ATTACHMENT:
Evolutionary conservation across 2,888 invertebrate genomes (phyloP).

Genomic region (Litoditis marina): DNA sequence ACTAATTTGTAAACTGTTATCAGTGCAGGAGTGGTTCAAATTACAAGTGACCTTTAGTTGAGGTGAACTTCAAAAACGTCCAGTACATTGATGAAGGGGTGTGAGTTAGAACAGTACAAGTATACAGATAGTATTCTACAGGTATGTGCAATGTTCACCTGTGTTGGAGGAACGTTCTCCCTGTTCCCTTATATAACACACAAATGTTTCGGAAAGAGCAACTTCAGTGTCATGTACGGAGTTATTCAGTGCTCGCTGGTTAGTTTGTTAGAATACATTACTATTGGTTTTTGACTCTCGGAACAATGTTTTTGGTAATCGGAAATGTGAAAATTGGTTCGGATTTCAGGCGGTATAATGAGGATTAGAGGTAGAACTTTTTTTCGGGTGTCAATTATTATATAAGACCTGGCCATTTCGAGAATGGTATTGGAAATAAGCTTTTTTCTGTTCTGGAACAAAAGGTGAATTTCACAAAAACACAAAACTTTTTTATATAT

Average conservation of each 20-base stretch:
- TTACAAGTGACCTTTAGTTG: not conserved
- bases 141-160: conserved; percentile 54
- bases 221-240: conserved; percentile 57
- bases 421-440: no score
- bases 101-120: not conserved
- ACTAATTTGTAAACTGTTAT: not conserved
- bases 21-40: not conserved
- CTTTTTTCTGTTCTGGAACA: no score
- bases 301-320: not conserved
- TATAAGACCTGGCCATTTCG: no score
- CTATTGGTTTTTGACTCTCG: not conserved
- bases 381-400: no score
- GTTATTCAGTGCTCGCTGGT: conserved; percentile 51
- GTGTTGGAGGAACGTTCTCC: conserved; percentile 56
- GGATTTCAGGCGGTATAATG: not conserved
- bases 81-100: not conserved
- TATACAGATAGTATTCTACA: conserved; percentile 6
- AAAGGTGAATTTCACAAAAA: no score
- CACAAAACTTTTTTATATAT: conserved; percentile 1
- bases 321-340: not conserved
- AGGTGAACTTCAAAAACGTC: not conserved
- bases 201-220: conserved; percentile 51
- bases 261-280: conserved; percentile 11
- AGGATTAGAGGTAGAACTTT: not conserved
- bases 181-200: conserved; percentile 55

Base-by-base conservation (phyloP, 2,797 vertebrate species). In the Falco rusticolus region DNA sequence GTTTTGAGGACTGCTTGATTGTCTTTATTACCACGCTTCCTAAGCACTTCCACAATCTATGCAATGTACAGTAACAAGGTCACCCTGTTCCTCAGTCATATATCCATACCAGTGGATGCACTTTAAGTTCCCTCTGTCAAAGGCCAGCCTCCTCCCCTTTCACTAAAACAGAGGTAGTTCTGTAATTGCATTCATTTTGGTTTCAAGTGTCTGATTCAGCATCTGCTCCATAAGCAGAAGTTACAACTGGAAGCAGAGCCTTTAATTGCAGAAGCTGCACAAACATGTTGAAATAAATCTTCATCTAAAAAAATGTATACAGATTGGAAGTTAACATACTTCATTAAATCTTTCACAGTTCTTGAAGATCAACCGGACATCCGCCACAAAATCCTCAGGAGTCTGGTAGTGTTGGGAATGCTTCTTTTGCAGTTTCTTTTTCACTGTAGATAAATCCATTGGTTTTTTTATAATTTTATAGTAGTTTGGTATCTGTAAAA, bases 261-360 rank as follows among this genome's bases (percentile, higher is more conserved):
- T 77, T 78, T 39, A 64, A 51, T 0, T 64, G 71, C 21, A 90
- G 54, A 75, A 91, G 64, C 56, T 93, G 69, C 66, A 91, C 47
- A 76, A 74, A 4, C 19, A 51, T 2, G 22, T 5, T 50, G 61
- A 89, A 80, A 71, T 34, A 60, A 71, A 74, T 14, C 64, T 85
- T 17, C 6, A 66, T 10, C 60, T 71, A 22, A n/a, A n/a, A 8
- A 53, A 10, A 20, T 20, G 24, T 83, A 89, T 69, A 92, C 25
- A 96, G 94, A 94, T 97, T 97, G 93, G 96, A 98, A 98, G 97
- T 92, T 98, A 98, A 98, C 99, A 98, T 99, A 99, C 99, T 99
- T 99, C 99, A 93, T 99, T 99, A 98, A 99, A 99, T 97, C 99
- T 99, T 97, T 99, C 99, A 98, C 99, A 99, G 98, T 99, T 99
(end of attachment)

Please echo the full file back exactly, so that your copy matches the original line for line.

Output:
Evolutionary conservation across 2,888 invertebrate genomes (phyloP).

Genomic region (Litoditis marina): DNA sequence ACTAATTTGTAAACTGTTATCAGTGCAGGAGTGGTTCAAATTACAAGTGACCTTTAGTTGAGGTGAACTTCAAAAACGTCCAGTACATTGATGAAGGGGTGTGAGTTAGAACAGTACAAGTATACAGATAGTATTCTACAGGTATGTGCAATGTTCACCTGTGTTGGAGGAACGTTCTCCCTGTTCCCTTATATAACACACAAATGTTTCGGAAAGAGCAACTTCAGTGTCATGTACGGAGTTATTCAGTGCTCGCTGGTTAGTTTGTTAGAATACATTACTATTGGTTTTTGACTCTCGGAACAATGTTTTTGGTAATCGGAAATGTGAAAATTGGTTCGGATTTCAGGCGGTATAATGAGGATTAGAGGTAGAACTTTTTTTCGGGTGTCAATTATTATATAAGACCTGGCCATTTCGAGAATGGTATTGGAAATAAGCTTTTTTCTGTTCTGGAACAAAAGGTGAATTTCACAAAAACACAAAACTTTTTTATATAT

Average conservation of each 20-base stretch:
- TTACAAGTGACCTTTAGTTG: not conserved
- bases 141-160: conserved; percentile 54
- bases 221-240: conserved; percentile 57
- bases 421-440: no score
- bases 101-120: not conserved
- ACTAATTTGTAAACTGTTAT: not conserved
- bases 21-40: not conserved
- CTTTTTTCTGTTCTGGAACA: no score
- bases 301-320: not conserved
- TATAAGACCTGGCCATTTCG: no score
- CTATTGGTTTTTGACTCTCG: not conserved
- bases 381-400: no score
- GTTATTCAGTGCTCGCTGGT: conserved; percentile 51
- GTGTTGGAGGAACGTTCTCC: conserved; percentile 56
- GGATTTCAGGCGGTATAATG: not conserved
- bases 81-100: not conserved
- TATACAGATAGTATTCTACA: conserved; percentile 6
- AAAGGTGAATTTCACAAAAA: no score
- CACAAAACTTTTTTATATAT: conserved; percentile 1
- bases 321-340: not conserved
- AGGTGAACTTCAAAAACGTC: not conserved
- bases 201-220: conserved; percentile 51
- bases 261-280: conserved; percentile 11
- AGGATTAGAGGTAGAACTTT: not conserved
- bases 181-200: conserved; percentile 55

Base-by-base conservation (phyloP, 2,797 vertebrate species). In the Falco rusticolus region DNA sequence GTTTTGAGGACTGCTTGATTGTCTTTATTACCACGCTTCCTAAGCACTTCCACAATCTATGCAATGTACAGTAACAAGGTCACCCTGTTCCTCAGTCATATATCCATACCAGTGGATGCACTTTAAGTTCCCTCTGTCAAAGGCCAGCCTCCTCCCCTTTCACTAAAACAGAGGTAGTTCTGTAATTGCATTCATTTTGGTTTCAAGTGTCTGATTCAGCATCTGCTCCATAAGCAGAAGTTACAACTGGAAGCAGAGCCTTTAATTGCAGAAGCTGCACAAACATGTTGAAATAAATCTTCATCTAAAAAAATGTATACAGATTGGAAGTTAACATACTTCATTAAATCTTTCACAGTTCTTGAAGATCAACCGGACATCCGCCACAAAATCCTCAGGAGTCTGGTAGTGTTGGGAATGCTTCTTTTGCAGTTTCTTTTTCACTGTAGATAAATCCATTGGTTTTTTTATAATTTTATAGTAGTTTGGTATCTGTAAAA, bases 261-360 rank as follows among this genome's bases (percentile, higher is more conserved):
- T 77, T 78, T 39, A 64, A 51, T 0, T 64, G 71, C 21, A 90
- G 54, A 75, A 91, G 64, C 56, T 93, G 69, C 66, A 91, C 47
- A 76, A 74, A 4, C 19, A 51, T 2, G 22, T 5, T 50, G 61
- A 89, A 80, A 71, T 34, A 60, A 71, A 74, T 14, C 64, T 85
- T 17, C 6, A 66, T 10, C 60, T 71, A 22, A n/a, A n/a, A 8
- A 53, A 10, A 20, T 20, G 24, T 83, A 89, T 69, A 92, C 25
- A 96, G 94, A 94, T 97, T 97, G 93, G 96, A 98, A 98, G 97
- T 92, T 98, A 98, A 98, C 99, A 98, T 99, A 99, C 99, T 99
- T 99, C 99, A 93, T 99, T 99, A 98, A 99, A 99, T 97, C 99
- T 99, T 97, T 99, C 99, A 98, C 99, A 99, G 98, T 99, T 99